FDA Issues Warning On Avandia

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Jeffrey Johnson is a legal writer with a focus on personal injury. He has worked on personal injury and sovereign immunity litigation in addition to experience in family, estate, and criminal law. He earned a J.D. from the University of Baltimore and has worked in legal offices and non-profits in Maryland, Texas, and North Carolina. He has also earned an MFA in screenwriting from Chapman Univer...

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UPDATED: Jul 15, 2021

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The U.S. FDA (Food and Drug Administration) issued warnings on Avandia, a highly prescribed drug used by diabetics, on May 21, 2007. At that point the FDA only issued a warning, but is conducting further tests on the drug after several studies showed that Avandia increased user’s risks of heart attacks – a dangerous risk for those with diabetes who generally already have a higher probability of heart attacks.

The controversy began after an article was published in the New England Journal of Medicine which showed the results of many tests and concluded that those taking Avandia had a 43% greater chance of having a heart attack than those not on the drug.

The drug’s manufacturer, GlaxoSmithKline PLC (GSK), has denied allegations that the drug is unsafe. However, GSK also settled a lawsuit for $2.5 million brought by then New York Attorney General Eliot Spitzer, who accused the company of withholding information about its products from the public. In July 2010, a Food and Drug Administration advisory panel said to leave the product on the market for now, BUT that the diabetes drug poses significant safety concerns in raising the risk of heart attack.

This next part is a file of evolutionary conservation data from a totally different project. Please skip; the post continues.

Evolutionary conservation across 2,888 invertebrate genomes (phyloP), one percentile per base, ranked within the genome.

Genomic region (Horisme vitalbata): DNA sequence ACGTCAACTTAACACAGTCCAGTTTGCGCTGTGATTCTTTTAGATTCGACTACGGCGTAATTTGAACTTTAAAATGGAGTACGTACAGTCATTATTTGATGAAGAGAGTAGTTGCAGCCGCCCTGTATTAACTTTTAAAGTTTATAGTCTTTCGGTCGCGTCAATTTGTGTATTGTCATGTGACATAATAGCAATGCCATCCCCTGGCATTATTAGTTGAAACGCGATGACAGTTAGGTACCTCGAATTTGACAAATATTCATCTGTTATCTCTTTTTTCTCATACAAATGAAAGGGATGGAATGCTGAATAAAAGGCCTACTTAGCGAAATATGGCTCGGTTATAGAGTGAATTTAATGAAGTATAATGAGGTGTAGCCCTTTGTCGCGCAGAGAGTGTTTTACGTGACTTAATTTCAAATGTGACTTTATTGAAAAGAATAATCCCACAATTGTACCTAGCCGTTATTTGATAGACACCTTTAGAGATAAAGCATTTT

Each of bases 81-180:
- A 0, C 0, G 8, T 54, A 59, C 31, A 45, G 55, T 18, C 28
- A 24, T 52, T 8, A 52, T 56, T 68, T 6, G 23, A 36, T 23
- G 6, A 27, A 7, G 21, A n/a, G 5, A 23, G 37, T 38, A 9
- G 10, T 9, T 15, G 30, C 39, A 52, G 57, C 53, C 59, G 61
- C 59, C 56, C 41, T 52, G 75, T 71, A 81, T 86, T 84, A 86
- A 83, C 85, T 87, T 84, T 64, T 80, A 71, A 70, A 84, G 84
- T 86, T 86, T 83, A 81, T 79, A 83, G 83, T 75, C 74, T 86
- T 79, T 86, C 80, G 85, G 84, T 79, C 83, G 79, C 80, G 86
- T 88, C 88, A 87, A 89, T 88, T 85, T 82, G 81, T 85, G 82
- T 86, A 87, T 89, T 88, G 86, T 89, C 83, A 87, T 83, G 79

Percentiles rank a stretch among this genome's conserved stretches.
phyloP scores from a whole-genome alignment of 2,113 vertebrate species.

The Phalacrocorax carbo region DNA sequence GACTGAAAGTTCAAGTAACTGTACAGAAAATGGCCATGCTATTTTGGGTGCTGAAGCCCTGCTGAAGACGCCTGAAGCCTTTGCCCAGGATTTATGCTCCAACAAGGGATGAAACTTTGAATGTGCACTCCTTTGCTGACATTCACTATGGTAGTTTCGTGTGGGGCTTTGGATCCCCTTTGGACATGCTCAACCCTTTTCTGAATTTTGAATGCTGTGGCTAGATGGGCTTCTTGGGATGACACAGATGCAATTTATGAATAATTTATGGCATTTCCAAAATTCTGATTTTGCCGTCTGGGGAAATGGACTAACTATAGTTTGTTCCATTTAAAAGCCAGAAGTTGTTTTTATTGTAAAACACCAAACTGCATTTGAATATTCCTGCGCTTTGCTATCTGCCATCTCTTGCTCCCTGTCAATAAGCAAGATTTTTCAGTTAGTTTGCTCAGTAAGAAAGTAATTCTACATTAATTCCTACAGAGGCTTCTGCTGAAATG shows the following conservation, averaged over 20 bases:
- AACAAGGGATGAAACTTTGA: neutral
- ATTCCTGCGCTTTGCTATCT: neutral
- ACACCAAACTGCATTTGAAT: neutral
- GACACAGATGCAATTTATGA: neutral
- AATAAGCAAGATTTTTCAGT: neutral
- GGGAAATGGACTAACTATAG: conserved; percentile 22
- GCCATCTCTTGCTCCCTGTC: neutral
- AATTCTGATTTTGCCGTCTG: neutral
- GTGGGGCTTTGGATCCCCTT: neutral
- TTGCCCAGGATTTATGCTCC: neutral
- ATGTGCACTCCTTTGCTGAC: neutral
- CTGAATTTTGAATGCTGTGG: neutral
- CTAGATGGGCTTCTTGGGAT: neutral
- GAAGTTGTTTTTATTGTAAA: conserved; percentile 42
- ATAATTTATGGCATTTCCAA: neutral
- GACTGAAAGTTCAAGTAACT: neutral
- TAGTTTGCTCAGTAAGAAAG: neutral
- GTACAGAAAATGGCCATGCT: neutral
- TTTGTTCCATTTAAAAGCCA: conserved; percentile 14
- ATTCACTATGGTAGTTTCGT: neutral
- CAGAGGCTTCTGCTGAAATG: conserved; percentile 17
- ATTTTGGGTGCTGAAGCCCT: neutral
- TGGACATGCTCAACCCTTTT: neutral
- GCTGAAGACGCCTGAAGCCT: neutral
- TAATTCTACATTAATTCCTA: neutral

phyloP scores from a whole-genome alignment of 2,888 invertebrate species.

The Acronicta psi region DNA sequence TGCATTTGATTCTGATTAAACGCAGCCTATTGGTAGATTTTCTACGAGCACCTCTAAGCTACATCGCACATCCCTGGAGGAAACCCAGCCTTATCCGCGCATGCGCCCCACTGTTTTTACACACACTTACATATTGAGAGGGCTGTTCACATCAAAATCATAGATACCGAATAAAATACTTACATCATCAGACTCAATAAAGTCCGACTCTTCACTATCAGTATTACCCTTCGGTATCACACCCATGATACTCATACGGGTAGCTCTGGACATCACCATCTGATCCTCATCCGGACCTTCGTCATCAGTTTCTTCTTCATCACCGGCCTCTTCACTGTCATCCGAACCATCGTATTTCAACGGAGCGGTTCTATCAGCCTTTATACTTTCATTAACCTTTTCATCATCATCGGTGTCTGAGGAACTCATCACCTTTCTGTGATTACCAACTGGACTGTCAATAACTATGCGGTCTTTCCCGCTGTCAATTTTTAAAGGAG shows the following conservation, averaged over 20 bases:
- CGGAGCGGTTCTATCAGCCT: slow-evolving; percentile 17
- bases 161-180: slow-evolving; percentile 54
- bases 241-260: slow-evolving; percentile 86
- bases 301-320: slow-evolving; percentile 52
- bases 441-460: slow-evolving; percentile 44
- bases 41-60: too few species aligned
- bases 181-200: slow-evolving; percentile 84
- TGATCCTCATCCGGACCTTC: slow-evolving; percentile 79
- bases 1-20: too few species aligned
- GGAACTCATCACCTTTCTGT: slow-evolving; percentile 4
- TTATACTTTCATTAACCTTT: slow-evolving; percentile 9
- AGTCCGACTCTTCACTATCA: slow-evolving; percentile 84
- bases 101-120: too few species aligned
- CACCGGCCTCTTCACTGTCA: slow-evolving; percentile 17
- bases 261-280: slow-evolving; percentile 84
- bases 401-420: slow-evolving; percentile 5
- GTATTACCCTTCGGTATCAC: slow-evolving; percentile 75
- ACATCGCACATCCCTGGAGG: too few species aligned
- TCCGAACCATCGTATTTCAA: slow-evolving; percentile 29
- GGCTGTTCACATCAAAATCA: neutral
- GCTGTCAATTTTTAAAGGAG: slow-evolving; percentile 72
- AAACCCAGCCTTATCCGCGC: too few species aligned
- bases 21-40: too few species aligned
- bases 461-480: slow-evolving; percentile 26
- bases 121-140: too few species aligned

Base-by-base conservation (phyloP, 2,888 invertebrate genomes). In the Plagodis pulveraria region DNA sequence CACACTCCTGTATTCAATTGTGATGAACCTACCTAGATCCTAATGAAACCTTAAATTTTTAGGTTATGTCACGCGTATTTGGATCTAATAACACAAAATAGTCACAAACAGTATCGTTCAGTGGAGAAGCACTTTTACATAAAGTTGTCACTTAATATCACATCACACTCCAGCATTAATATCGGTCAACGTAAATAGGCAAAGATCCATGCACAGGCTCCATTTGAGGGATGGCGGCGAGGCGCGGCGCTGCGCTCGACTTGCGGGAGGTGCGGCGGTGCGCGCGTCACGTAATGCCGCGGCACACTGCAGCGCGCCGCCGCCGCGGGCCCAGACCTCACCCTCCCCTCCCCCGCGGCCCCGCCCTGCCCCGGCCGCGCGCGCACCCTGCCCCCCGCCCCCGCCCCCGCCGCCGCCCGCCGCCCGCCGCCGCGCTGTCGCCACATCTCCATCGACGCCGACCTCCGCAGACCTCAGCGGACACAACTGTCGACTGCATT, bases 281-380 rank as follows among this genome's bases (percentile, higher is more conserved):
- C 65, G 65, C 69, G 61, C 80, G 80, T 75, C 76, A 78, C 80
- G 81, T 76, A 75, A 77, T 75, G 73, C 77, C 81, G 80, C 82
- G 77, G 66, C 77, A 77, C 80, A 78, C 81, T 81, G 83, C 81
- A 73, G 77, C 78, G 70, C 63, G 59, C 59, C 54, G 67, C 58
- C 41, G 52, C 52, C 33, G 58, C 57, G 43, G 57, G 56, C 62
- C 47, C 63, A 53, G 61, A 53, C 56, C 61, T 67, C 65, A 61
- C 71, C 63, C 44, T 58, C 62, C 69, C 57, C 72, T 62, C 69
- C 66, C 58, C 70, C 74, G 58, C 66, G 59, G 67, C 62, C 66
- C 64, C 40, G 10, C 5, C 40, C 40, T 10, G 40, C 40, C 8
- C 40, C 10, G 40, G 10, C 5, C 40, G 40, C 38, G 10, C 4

Diabetes is a leading cause of coronary heart disease, blindness, kidney failure, and limb amputation. Type 2 diabetes is the most common form of diabetes and affects 18 million people in the United States and 200 million people worldwide. It occurs when the body cannot make enough insulin or effectively use the insulin that the body can make. Insulin assists the body to metabolize sugar for energy. Avandia was created to help the body maintain adequate blood sugar control.

Next Steps

The FDA is currently investigating the matter further. For now, it is advising users of Avandia, especially those who are known to have underlying heart disease or who are at high risk of heart attack, to talk to their doctors about this new information as they evaluate the available treatment options for their type 2 diabetes.

There are other forms of medication available to consumers who currently take Avandia. Check with your doctor to discuss what options are available and best for you. If you’ve suffered a heart attack while on Avandia, contact an attorney whose practice focuses in this area. To find an attorney near you, click here.

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